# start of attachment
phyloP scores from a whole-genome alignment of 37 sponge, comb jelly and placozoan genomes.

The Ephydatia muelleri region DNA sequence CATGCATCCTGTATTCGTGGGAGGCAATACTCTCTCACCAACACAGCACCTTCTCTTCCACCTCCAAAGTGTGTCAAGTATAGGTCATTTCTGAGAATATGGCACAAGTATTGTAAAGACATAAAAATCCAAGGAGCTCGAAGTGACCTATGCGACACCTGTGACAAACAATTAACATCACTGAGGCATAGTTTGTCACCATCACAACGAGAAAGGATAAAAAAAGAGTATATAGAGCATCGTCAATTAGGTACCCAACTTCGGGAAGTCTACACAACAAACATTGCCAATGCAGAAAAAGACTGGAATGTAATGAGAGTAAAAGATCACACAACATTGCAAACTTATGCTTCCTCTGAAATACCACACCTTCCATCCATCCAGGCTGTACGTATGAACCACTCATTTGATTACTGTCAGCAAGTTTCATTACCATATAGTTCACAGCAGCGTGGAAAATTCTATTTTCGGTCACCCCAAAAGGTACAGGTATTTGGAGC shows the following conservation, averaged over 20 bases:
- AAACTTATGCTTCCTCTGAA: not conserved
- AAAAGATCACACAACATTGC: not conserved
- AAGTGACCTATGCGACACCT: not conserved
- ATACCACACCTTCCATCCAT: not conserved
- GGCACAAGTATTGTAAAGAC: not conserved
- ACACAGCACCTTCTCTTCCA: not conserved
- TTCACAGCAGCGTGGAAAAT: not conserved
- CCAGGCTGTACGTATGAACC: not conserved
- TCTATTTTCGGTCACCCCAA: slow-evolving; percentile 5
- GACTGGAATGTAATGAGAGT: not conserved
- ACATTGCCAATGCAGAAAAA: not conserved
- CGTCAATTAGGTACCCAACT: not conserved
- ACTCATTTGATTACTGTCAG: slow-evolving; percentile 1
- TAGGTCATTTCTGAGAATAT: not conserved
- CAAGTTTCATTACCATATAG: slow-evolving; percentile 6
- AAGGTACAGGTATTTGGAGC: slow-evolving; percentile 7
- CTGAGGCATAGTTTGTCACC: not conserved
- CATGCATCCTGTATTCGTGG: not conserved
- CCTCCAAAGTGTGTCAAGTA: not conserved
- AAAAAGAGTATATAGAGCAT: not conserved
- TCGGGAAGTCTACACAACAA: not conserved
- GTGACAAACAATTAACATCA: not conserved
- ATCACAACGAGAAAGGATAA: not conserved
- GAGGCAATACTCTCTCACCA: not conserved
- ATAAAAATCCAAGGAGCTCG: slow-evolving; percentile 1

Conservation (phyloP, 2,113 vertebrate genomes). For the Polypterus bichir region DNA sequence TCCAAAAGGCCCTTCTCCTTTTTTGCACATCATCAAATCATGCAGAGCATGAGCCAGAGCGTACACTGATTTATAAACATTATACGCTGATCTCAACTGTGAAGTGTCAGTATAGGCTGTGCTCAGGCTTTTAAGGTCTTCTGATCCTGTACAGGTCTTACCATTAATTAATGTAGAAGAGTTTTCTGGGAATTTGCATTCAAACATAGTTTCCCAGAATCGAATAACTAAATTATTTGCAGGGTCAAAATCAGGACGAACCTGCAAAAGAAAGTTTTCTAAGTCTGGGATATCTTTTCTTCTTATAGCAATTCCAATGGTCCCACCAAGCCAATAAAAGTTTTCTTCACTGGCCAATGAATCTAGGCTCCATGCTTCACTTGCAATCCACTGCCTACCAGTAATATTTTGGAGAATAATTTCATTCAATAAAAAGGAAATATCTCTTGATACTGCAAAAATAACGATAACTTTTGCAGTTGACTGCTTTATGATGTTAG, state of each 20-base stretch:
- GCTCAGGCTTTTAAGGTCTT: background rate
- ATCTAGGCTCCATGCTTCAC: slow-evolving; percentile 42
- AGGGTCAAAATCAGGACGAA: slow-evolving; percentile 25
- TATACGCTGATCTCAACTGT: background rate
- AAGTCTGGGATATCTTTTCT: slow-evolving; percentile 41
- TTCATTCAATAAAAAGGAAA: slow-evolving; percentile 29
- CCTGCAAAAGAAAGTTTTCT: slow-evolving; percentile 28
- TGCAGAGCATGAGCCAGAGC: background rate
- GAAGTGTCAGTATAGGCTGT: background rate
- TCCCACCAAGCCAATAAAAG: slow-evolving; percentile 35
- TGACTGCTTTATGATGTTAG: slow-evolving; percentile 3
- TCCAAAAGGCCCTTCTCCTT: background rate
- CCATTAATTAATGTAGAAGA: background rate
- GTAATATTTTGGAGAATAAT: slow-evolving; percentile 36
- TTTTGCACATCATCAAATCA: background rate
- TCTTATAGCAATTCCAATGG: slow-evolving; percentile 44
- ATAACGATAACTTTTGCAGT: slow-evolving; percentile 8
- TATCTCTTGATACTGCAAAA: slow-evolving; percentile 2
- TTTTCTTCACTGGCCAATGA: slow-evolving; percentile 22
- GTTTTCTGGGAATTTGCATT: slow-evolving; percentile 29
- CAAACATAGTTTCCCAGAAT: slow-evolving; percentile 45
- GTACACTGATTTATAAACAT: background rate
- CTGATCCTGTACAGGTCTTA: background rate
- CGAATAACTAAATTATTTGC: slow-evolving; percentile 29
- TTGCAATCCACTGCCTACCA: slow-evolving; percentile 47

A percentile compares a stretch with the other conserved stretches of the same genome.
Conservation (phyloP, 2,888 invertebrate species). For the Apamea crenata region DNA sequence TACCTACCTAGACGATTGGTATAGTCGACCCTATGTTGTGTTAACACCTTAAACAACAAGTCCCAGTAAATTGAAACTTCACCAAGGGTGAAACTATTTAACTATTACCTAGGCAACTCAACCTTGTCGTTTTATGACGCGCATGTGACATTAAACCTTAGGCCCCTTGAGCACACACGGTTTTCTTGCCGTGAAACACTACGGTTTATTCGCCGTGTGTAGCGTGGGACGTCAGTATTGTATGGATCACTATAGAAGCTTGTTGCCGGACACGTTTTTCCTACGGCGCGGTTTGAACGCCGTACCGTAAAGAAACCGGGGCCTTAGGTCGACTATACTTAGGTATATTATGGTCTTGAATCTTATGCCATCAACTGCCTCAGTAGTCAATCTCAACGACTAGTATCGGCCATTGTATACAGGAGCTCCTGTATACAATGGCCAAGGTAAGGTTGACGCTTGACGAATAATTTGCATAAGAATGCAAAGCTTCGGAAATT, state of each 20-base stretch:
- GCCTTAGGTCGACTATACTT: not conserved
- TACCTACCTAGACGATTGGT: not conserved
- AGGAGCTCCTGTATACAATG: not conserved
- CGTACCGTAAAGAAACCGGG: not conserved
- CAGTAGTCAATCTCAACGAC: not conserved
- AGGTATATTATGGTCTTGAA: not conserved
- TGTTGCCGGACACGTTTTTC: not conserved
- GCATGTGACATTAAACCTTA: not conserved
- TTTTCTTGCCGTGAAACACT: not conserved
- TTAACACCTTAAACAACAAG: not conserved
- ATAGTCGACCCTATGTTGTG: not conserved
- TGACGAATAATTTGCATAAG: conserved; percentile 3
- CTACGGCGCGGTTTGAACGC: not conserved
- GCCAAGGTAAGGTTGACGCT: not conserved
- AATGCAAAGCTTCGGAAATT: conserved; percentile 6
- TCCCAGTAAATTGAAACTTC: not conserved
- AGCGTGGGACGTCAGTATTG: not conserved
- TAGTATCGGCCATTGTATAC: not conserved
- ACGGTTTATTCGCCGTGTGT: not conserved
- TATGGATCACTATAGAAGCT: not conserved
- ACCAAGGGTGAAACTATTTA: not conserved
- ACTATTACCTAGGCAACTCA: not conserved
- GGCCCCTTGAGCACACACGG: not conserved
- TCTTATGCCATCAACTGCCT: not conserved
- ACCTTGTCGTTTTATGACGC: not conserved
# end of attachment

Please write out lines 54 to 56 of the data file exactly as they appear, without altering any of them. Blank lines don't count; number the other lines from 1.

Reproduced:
A percentile compares a stretch with the other conserved stretches of the same genome.
Conservation (phyloP, 2,888 invertebrate species). For the Apamea crenata region DNA sequence TACCTACCTAGACGATTGGTATAGTCGACCCTATGTTGTGTTAACACCTTAAACAACAAGTCCCAGTAAATTGAAACTTCACCAAGGGTGAAACTATTTAACTATTACCTAGGCAACTCAACCTTGTCGTTTTATGACGCGCATGTGACATTAAACCTTAGGCCCCTTGAGCACACACGGTTTTCTTGCCGTGAAACACTACGGTTTATTCGCCGTGTGTAGCGTGGGACGTCAGTATTGTATGGATCACTATAGAAGCTTGTTGCCGGACACGTTTTTCCTACGGCGCGGTTTGAACGCCGTACCGTAAAGAAACCGGGGCCTTAGGTCGACTATACTTAGGTATATTATGGTCTTGAATCTTATGCCATCAACTGCCTCAGTAGTCAATCTCAACGACTAGTATCGGCCATTGTATACAGGAGCTCCTGTATACAATGGCCAAGGTAAGGTTGACGCTTGACGAATAATTTGCATAAGAATGCAAAGCTTCGGAAATT, state of each 20-base stretch:
- GCCTTAGGTCGACTATACTT: not conserved